January 25, 2008

How to make drums go POP!

Ok - this is going to be a short, sweet how-to. If you've ever recorded drums you've undoubtedly wondered why they don't have the balls (for lack of a better word) you hear on the latest CD. I'm about to show you how to make that happen.

Foolish assumptions: (I assume you do these things right)
  • You're putting a separate microphone on each drum, within 6 inches of the drum head.

    This including the Kick (bass) drum, the snare drum, and any toms if you want to give them punch. Of course you can do this trick on just the kick and snare, so if you're using a 4-track, I recommend close-miking the kick and snare, then using a pair of stereo overheads for the rest of the kit.

  • You're recording each mic onto it's own track in your DAW (protools/cubase/live/etc).

    If the drums you want to 'enhance' aren't separated in the computer, there isn't much you'll be able to do with them. Again, it's always better to have EVERY mic on it's own track, but if you're working with limited resources, you can use an outboard mixer to run the overheads, and tom mics in as a stereo pair, and the kick and snare seperately.

  • You're recording in STEREO.

    You'd be surprised what a difference it makes panning the toms 50% either way. Also, a Stereo Pair is a must for overheads.

Now for the good stuff...

: Add a compressor as an insert on the drum track in question (this is how you usually add effects, so if you're not sure just add a compressor plug-in to the track and you're probably doing it right). For this example I'll be using the Waves Renaissance Compressor...

STEP 2: Set the ratio to 5:1. You can experiment with this, but it needs to be pretty high for the effect to be noticeable.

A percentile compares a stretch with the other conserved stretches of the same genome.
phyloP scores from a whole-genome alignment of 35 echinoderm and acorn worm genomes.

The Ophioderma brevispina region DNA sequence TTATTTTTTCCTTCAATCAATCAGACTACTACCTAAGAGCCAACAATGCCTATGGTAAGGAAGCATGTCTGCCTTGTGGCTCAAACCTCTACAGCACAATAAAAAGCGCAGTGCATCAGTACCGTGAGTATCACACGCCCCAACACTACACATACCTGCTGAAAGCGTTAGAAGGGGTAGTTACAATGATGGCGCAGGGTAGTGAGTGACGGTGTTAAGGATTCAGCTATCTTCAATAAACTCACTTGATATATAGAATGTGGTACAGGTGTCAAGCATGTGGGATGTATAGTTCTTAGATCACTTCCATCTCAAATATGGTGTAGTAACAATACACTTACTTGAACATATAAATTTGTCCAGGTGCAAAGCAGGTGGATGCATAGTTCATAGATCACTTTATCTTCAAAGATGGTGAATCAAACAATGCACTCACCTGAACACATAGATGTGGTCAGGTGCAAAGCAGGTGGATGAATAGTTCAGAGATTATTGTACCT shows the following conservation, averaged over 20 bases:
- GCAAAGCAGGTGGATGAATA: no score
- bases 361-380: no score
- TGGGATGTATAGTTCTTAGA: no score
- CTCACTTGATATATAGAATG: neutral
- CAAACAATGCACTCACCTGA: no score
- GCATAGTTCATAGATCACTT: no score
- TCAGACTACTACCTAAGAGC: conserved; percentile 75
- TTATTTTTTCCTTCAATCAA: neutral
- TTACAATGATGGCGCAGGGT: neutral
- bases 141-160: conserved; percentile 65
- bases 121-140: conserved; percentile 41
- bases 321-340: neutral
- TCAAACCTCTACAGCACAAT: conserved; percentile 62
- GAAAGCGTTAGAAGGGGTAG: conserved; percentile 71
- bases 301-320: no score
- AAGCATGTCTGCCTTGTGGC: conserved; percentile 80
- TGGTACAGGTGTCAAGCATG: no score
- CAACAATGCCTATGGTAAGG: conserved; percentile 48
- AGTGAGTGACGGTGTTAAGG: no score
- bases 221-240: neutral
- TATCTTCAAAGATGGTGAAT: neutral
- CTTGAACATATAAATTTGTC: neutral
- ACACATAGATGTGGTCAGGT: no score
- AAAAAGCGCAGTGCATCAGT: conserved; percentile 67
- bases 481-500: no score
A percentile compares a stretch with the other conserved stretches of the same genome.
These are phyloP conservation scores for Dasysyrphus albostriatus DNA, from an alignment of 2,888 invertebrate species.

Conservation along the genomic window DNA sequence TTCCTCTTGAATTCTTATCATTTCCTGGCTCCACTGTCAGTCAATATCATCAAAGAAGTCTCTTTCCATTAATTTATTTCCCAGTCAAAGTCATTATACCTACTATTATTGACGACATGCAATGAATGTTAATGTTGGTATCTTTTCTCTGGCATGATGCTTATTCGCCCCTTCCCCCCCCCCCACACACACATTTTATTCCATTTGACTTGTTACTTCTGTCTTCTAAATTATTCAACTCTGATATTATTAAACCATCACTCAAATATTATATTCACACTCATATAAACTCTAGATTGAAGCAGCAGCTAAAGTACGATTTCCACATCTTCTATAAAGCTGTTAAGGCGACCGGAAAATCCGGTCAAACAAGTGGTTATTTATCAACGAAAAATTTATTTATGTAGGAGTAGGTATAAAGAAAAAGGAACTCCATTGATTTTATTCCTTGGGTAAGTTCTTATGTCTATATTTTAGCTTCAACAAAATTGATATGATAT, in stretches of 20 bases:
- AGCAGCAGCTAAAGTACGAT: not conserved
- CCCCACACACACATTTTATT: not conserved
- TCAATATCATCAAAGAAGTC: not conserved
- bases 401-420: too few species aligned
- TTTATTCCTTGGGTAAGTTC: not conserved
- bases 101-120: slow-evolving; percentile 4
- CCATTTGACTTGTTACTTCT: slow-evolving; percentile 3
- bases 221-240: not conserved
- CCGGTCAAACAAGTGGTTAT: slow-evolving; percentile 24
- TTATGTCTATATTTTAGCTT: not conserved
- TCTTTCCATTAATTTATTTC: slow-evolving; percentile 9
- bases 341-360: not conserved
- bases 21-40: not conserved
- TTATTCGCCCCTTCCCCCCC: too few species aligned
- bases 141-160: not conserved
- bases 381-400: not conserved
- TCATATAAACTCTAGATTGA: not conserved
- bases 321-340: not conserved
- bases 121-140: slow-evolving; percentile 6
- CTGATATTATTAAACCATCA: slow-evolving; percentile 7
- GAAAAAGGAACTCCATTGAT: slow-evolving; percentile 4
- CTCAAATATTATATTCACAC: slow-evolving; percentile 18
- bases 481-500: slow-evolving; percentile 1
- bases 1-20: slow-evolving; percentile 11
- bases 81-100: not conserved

: Set the attack to 35 ms for most drums (snare, toms, etc), and 45 - 65 ms for bass heavy ones (like the kick or a deep floor tom).

This is how you control how much of the POP! gets through the compressor. You want just the initial crack of the drum to get through so you can boost that part with out the ring, and bleed of the other drums getting though. The longer the attack (high number) the more sound gets through before the compressor kicks in. This is especially important for bassy drums because if you set the attack time too low, it'll actually squash the low frequencies out of the drum.

Set the release for 85 ms. (don't change this for any reason, unless you have a problem with the compressor carrying over onto the next drum hit and squashing it. In that case, lower the number as necessary.)

Note: you won't hear any difference one way or another until you do step 4, so just use my recommended values for attack/release for now.

STEP 4: Set the threshold so that (with a 5:1 ratio) average drum hits are compressed 5 - 10 db. The lower the threshold, the more noticeable the extra POP! will be.

Make sure the compressor returns all the way (or almost all of the way) back to 0 dB of compression before the next drum hit though, or else everything is gonna sound all F'd. For fast drum parts, this is when you may need to lower the release time.

Experiment with putting the threshold all the way down (around -45dB) so you can hear what's going on with your compressor.

STEP 5: Finally, adjust the gain until your drum is as loud as it needs to be.

STEP 6 (optional): In many cases, it's preferable to run all the drums through a group bus, and apply a limiter at this stage. I usually do this for and rock music I work on. The techniques for grouping tracks into a group channel with it's own inserts is different in each DAW program, so I won't get into it now, but a Google search will do you a world of good.

The famous Waves L1-limiter on the Drums output bus:

Good Luck!

© 2008 Jim Robert